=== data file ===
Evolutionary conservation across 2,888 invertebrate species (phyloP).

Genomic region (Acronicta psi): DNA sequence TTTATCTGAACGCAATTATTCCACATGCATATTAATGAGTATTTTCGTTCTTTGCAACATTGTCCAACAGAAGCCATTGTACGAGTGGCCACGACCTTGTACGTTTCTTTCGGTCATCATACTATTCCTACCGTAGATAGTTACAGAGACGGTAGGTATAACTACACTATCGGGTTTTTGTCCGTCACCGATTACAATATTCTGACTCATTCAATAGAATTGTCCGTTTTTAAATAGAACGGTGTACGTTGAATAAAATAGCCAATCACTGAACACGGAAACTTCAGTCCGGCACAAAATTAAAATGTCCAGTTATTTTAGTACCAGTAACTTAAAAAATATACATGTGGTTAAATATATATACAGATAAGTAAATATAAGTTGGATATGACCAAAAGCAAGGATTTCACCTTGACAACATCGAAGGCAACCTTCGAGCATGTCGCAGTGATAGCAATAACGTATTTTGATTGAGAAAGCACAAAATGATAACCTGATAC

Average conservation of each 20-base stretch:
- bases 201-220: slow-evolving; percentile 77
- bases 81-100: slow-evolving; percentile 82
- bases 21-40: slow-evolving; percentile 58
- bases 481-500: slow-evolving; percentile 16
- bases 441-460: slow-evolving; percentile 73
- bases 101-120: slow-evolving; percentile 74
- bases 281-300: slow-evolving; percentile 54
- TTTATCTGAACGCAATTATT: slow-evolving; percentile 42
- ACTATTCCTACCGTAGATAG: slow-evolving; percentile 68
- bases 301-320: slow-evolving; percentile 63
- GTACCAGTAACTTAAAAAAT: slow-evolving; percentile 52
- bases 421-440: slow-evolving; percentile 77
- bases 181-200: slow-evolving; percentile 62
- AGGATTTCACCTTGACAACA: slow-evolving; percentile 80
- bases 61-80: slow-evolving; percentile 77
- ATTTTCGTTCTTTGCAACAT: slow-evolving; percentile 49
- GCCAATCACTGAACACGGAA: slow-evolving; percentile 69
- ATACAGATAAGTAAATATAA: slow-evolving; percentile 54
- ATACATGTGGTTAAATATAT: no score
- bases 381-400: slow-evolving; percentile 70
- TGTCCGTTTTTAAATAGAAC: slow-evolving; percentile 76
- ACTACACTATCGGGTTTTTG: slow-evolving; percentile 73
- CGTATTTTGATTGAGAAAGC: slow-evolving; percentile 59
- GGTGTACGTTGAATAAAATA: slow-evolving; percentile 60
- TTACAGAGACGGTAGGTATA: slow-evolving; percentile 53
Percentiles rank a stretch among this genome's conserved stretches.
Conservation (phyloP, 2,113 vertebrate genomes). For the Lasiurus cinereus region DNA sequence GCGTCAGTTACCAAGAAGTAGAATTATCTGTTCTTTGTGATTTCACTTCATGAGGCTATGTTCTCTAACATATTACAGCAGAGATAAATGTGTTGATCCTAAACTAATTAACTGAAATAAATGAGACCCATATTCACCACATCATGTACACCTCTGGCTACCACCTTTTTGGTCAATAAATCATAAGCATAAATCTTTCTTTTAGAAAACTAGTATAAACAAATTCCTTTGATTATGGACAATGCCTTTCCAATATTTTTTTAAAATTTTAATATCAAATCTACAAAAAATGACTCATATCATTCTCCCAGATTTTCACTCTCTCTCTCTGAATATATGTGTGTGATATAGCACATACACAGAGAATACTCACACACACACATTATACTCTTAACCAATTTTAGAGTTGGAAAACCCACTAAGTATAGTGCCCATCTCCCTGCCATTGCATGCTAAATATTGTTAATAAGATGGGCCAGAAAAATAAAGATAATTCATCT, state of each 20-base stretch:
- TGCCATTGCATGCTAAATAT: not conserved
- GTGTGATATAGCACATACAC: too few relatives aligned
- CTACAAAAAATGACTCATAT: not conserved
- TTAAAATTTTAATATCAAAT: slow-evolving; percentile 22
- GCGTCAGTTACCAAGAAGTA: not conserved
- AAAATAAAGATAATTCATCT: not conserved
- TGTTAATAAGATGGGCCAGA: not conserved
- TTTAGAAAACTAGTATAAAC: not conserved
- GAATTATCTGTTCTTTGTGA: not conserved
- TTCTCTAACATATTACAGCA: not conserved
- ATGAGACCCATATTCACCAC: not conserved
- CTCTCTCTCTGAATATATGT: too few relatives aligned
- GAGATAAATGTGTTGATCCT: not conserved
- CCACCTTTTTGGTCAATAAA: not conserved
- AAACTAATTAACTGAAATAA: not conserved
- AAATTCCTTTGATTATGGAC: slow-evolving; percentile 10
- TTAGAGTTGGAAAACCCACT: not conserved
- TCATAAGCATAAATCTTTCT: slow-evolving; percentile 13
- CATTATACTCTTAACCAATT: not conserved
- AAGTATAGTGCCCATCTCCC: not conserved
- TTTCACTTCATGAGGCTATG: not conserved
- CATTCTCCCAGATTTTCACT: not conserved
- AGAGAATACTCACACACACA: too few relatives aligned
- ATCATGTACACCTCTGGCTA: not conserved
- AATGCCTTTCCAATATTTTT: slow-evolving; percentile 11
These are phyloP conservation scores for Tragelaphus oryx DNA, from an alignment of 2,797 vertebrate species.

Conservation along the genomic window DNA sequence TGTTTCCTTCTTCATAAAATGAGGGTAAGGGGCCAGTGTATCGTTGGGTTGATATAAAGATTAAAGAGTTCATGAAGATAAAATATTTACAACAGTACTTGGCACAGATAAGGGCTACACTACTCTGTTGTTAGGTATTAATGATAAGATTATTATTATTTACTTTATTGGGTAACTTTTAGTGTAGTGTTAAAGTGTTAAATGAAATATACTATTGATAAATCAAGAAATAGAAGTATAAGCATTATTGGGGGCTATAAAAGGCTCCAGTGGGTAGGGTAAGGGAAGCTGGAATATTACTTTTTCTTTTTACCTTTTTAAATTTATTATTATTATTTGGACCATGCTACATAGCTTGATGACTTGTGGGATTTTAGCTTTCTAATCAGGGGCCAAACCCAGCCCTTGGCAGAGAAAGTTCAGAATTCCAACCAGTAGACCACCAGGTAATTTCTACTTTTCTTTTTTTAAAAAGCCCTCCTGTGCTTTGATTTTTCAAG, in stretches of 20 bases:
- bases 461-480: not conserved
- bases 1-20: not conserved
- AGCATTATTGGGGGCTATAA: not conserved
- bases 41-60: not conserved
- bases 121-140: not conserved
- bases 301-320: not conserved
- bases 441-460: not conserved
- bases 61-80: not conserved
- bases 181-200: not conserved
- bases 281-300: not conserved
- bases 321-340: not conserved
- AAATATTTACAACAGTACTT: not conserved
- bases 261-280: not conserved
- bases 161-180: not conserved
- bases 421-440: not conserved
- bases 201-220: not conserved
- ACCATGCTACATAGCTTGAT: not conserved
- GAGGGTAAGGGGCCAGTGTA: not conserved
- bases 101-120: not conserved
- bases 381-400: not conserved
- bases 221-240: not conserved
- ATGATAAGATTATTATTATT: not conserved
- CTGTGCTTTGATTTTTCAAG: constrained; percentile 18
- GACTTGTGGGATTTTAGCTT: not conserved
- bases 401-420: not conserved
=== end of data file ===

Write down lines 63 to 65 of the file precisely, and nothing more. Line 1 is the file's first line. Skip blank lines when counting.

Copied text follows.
- bases 301-320: not conserved
- bases 441-460: not conserved
- bases 61-80: not conserved